When SnO2 sensor contacts with the measured gas, its resistance will change according to the oxidation or reduction characteristics of the gas. Toluene, formaldehyde and acetone tested in this paper are reductive gases. When SnO2 material surface comes into contact with a reducing gas, the reducing gas will react with oxygen anions to produce carbon dioxide and water, and the resulting electrons will return to the conduction band of the semiconductor. Therefore, this process will increase the carrier concentration on the surface of SnO2 material, resulting in a decrease in the resistance value. When finally restored to the air environment, the sensor returns to its original state (Lu et al., 2018b; Al-Hashem et al., 2019; Mahajan and Jagtap, 2019). The sensing mechanism of the SnO2 sensor reacting with these gases can be represented by the following path, where O− is taken as an example (Lian et al., 2017; Zhu et al., 2019):
Optimization of SnO2 Gas-sensing Materials
With the development of semiconductor gas-sensing materials, it has been the focus of research to enhance their gas-sensing properties for gas detection. The most common preparation methods of SnO2 sensing materials include electrostatic spinning and hydrothermal methods, as shown in Figures 1A,B. Different preparation methods will change the structure and morphology of SnO2 sensing materials and further enhance the gas sensitivity (Long et al., 2018; Zhang Y. J. et al., 2018; Zhou et al., 2018b). This section mainly reflects the changes in the gas-sensing properties of SnO2 nanomaterials from the aspects of structure and morphology design, ion doping, oxide composite and noble metal modification (Chen et al., 2013; Das and Jayaraman, 2014).
Figure 1. (A) A schematic of electrospinning method. (B) A schematic of hydrothermal method. (C) SnO2 nanoparticles. Reprinted with permission from Matussin et al. (2020). (D)SnO2/ZnO nanofibers. Reprinted with permission from Li H. et al. (2019). (E) SnO2 nanosheets. Reprinted with permission from Zhu et al. (2015). (F) SnO2 tapered layered nanostructures. Reprinted with permission from Li et al. (2017).
Different nanostructures and morphologies cause various effects on the properties of materials. In this respect, various morphologies from 0-D to 3-D with unique physical and chemical properties have been successfully synthesized. High dispersivity, ultra-small diameter 0-D SnO2 nanoparticles (Figure 1C) have highly effective surface areas and sufficient oxygen vacancies, which can improve the performance of nanoparticle based sensors (Matussin et al., 2020). 1-D SnO2 structure, such as nanofibers (Figure 1D), has excellent sensitivity and stability due to its large specific surface area, high porosity and good permeability (Li H. et al., 2019). Compared with low dimensional structure, 2-D structure possesses larger special surface area. In comparison to the 3-D structure, freestanding 2-D structures such as SnO2 nanosheets (Figure 1E) can provide better optimization including the modulation of the materials activity, surface polarization, and rich oxygen vacancies (Zhu et al., 2015). 3-D structures, such as microspheres, microflowers, and mesoporous structures, are assembled by diverse lower dimension fundamental blocks. Microstructured analyses suggest that the favorable gas sensitivity of SnO2 tapered layered nanostructures (Figure 1F) are mainly ascribed to the formation of more active surface defects and mismatches (Li et al., 2017).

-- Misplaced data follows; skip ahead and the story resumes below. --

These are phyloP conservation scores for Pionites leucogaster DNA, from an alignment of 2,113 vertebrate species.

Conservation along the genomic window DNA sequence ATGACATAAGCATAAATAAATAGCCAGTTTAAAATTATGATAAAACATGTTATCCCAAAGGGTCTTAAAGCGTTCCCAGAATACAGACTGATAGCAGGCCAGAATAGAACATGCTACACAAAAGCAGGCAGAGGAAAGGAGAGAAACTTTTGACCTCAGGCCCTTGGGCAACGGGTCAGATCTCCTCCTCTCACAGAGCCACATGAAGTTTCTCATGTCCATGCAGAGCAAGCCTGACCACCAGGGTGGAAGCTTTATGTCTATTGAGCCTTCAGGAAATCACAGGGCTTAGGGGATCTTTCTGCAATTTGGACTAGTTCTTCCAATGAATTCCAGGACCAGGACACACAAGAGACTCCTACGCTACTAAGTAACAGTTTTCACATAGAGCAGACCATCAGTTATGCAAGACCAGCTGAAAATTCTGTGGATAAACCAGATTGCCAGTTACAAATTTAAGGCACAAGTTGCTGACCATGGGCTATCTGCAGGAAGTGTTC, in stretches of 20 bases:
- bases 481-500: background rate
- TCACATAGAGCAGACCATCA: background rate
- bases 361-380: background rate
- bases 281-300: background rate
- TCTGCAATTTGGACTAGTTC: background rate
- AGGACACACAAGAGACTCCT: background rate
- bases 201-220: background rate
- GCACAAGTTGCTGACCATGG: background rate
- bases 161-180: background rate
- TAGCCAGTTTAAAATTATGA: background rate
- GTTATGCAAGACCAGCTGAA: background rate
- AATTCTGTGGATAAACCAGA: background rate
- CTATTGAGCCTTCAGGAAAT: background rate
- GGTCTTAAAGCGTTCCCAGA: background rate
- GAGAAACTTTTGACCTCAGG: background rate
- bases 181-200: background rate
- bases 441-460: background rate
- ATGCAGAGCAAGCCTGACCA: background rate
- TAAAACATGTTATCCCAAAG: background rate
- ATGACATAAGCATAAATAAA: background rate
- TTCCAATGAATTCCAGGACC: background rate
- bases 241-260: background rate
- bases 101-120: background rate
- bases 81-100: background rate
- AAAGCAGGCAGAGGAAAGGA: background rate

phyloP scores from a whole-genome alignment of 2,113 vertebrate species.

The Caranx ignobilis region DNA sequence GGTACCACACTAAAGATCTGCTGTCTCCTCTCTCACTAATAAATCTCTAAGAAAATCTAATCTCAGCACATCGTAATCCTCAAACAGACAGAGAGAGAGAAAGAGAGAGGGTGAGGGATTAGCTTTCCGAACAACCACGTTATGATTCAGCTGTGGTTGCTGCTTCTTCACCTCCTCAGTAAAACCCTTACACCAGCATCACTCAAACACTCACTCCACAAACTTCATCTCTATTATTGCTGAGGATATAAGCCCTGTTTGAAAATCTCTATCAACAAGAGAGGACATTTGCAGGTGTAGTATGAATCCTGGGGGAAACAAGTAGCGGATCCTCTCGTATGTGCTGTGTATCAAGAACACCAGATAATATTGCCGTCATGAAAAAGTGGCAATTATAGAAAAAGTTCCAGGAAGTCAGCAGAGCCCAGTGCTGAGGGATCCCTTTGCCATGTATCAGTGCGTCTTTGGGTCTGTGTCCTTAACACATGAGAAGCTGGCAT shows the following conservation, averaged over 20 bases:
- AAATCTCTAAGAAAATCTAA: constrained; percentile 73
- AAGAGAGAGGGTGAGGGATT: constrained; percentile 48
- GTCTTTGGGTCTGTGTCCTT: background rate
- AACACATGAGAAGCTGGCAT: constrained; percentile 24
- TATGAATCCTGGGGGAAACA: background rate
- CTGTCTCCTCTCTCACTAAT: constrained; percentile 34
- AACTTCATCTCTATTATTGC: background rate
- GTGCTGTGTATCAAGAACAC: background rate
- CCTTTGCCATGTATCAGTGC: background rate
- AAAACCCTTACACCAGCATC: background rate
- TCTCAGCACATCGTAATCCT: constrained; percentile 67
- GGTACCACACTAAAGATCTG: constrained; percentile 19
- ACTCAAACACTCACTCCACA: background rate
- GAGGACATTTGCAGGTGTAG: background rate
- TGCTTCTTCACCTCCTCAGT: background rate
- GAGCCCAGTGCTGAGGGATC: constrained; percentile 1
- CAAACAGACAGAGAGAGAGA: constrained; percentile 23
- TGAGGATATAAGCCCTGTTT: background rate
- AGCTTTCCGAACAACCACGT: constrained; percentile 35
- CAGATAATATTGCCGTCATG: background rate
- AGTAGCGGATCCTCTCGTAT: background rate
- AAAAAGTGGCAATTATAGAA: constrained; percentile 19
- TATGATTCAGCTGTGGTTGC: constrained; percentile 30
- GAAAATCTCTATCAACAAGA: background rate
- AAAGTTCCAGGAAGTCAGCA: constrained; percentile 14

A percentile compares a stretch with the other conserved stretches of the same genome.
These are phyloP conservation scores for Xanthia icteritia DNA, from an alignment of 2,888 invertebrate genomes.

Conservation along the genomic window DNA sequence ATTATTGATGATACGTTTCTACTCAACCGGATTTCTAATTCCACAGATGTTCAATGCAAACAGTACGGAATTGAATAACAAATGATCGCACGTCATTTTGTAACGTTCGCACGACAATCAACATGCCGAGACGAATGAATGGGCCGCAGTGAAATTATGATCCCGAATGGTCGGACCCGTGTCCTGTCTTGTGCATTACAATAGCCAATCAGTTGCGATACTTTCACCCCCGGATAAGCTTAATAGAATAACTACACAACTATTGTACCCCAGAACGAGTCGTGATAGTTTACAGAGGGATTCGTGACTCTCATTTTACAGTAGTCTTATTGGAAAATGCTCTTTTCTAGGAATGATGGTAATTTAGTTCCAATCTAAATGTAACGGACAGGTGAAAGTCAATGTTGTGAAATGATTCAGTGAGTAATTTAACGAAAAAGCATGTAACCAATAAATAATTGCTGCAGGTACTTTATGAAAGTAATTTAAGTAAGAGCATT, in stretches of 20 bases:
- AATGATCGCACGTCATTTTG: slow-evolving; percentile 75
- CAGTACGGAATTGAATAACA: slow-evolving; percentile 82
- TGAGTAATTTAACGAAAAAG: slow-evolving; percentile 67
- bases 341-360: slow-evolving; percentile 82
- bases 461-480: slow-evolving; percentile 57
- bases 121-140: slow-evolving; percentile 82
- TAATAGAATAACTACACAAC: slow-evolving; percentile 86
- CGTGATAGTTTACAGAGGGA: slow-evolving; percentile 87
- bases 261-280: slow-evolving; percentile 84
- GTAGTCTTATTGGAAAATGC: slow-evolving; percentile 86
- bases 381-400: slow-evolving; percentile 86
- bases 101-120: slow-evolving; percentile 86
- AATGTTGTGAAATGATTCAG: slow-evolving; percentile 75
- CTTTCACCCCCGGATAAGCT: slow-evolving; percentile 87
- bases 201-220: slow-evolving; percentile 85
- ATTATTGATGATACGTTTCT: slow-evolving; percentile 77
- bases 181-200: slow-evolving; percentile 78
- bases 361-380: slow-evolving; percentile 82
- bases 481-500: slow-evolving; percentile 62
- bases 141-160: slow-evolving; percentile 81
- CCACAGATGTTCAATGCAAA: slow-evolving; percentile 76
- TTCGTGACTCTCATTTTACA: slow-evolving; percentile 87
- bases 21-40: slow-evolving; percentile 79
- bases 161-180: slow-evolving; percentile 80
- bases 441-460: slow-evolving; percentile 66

Ion doping can change the cell parameters of the material, the number of suspensions on the surface of the material and the richness of defects, thereby enhance the gas sensitivity of the sensor (Korotcenkov and Cho, 2014). The Y-doped SnO2 three-dimensional flower-like nanostructure prepared by one-step hydrothermal method has a large number of rough nanoflakes, which increases the specific surface area and is more conducive to the adsorption and desorption of oxygen and formaldehyde gas. It is a highly sensitive formaldehyde detection material (Zhu et al., 2019). The doping of Ce ions into the SnO2 lattice results in the smaller size of nanoparticles and the formation of a porous structure. Therefore, Ce ions can provide more active sites for the adsorption and reaction of acetone (Lian et al., 2017).